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Mössbauer study of iron-containing atmospheric aerosols

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The Mössbauer technique was applied to study the seasonal variations of iron concentration in atmospheric air. The concentration of iron in air was calculated by the “area method” from the experimental spectra obtained. From the shapes of the Mössbauer spectra it was concluded that iron appears as Fe2O3 in the form of ultrafine particles in the superparamagnetic state. The measurements as a function of temperature [from 300 to 75 K) made it possible to estimate the size of iron-containing aerosol particles. Correlation of the seasonal variations of iron concentration with meteorite activity was discussed. This method was applied also in investigations of iron concentration variations with air radioactivity due to nuclear explosions performed in the atmosphere. Attempts were made to find a relation between air pollution and the concentration of iron in the air.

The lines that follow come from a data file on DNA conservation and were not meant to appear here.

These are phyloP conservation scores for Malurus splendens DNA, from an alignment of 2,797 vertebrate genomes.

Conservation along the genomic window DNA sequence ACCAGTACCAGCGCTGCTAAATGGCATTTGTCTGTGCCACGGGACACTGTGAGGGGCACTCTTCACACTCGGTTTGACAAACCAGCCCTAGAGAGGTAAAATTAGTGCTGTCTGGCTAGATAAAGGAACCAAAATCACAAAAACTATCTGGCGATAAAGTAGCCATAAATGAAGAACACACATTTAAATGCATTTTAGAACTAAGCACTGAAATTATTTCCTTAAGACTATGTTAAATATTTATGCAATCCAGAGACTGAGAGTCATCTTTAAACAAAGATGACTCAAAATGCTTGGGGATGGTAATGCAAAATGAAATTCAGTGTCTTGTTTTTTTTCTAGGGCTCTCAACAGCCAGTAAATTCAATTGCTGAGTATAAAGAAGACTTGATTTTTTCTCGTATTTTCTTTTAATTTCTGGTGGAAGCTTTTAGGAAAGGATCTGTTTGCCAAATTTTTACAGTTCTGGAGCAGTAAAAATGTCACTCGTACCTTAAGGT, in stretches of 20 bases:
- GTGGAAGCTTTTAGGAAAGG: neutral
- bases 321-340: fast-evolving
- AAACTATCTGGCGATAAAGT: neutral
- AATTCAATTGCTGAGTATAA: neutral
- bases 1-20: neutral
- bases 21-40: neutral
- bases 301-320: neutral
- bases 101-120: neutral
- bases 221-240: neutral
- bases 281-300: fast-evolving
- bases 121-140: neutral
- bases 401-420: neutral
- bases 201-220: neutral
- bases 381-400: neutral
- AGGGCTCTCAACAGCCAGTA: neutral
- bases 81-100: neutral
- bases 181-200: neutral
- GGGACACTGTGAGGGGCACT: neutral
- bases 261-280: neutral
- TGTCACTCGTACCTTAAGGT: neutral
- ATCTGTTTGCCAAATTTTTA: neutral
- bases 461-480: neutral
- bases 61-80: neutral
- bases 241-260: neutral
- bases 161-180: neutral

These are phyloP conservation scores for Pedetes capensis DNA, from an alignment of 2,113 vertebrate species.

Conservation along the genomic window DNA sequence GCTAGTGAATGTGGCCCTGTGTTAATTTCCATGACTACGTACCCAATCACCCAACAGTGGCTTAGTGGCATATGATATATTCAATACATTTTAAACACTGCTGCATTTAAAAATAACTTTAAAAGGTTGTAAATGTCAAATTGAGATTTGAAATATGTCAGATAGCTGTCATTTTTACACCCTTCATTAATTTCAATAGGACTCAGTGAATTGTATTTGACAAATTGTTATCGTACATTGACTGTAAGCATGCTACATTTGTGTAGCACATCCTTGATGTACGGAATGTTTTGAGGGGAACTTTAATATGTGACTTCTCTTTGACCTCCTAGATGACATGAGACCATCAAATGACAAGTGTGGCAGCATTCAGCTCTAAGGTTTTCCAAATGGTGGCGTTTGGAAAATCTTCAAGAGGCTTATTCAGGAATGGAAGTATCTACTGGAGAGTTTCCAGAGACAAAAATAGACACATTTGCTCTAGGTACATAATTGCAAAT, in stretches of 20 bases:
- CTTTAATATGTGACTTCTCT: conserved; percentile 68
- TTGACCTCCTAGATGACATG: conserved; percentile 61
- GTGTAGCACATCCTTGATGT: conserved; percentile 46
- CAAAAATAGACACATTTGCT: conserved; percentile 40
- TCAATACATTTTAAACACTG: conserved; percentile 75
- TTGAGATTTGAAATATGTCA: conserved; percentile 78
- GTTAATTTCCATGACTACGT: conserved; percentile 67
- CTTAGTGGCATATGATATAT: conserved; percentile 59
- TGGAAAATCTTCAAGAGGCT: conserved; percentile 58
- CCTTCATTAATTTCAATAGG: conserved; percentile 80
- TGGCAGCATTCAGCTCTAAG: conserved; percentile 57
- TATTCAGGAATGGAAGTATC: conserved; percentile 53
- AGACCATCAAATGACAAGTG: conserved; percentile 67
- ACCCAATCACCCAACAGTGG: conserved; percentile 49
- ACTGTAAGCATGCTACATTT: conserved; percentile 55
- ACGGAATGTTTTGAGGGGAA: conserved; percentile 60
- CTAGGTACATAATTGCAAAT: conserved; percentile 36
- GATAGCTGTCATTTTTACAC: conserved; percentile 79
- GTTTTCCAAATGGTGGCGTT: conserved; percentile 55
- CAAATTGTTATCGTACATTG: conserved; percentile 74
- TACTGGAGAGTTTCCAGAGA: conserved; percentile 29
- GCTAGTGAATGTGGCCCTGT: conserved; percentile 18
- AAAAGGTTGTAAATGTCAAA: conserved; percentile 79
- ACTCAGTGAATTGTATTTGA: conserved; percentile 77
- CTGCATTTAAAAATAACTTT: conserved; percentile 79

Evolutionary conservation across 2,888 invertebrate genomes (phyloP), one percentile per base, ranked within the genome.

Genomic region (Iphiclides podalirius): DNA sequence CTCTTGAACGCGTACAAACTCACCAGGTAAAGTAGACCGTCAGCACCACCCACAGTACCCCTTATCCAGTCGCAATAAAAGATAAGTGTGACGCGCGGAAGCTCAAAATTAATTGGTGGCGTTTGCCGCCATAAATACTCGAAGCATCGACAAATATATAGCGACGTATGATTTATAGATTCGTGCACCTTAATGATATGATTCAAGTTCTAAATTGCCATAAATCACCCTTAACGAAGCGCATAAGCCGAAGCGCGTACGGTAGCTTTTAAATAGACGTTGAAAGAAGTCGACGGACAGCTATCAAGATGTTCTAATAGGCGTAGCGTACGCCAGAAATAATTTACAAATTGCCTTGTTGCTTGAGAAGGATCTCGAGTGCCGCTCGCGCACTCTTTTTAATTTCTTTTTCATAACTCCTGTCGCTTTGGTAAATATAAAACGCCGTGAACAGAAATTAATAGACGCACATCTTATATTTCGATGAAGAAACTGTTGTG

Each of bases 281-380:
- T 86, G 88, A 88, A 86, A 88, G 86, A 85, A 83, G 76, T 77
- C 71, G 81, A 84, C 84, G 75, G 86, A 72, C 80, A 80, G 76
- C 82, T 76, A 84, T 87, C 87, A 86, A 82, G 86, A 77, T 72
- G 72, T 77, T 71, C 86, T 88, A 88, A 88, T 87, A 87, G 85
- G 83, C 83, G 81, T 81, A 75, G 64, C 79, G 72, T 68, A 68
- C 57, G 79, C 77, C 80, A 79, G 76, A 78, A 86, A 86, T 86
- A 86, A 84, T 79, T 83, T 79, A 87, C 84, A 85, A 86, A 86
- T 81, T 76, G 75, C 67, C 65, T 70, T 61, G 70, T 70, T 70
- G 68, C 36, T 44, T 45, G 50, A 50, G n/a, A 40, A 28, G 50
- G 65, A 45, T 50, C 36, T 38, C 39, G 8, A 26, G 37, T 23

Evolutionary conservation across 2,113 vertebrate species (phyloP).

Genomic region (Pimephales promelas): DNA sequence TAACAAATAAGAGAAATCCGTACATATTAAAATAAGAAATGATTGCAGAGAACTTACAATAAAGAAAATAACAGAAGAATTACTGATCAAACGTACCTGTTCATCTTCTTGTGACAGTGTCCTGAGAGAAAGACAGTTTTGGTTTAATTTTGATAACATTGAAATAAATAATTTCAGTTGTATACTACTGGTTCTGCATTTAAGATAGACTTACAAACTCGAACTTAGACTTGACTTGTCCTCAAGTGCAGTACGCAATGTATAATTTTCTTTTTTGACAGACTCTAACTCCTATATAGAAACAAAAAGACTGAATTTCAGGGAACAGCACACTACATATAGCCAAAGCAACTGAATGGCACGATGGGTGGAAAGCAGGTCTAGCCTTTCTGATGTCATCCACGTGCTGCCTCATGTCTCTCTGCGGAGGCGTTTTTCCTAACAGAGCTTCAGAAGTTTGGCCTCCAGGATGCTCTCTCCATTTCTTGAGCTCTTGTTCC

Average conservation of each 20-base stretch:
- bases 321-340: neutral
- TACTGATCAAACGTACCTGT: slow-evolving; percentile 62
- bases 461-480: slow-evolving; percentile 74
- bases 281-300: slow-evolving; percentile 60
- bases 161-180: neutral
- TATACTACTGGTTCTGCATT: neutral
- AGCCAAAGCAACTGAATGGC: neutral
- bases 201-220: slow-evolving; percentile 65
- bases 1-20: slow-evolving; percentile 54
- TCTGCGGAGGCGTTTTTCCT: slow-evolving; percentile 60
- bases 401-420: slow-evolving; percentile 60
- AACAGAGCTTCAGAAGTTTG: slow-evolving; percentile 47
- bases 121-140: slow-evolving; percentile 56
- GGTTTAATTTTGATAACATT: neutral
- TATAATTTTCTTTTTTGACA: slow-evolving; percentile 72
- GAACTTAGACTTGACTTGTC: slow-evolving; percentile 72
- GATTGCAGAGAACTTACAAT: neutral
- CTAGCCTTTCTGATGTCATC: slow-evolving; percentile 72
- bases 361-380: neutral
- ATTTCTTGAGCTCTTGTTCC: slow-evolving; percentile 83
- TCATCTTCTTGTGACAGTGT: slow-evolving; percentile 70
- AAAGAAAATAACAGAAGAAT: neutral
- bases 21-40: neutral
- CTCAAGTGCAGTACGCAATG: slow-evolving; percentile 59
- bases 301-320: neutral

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Correspondence to Michal Kopcewicz.

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Kopcewicz, B., Kopcewicz, M. Mössbauer study of iron-containing atmospheric aerosols. Struct Chem 2, (95)303–(104)312 (1991). https://doi.org/10.1007/BF00672227

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  • Iron
  • Atmosphere
  • Physical Chemistry
  • Fe2O3
  • Seasonal Variation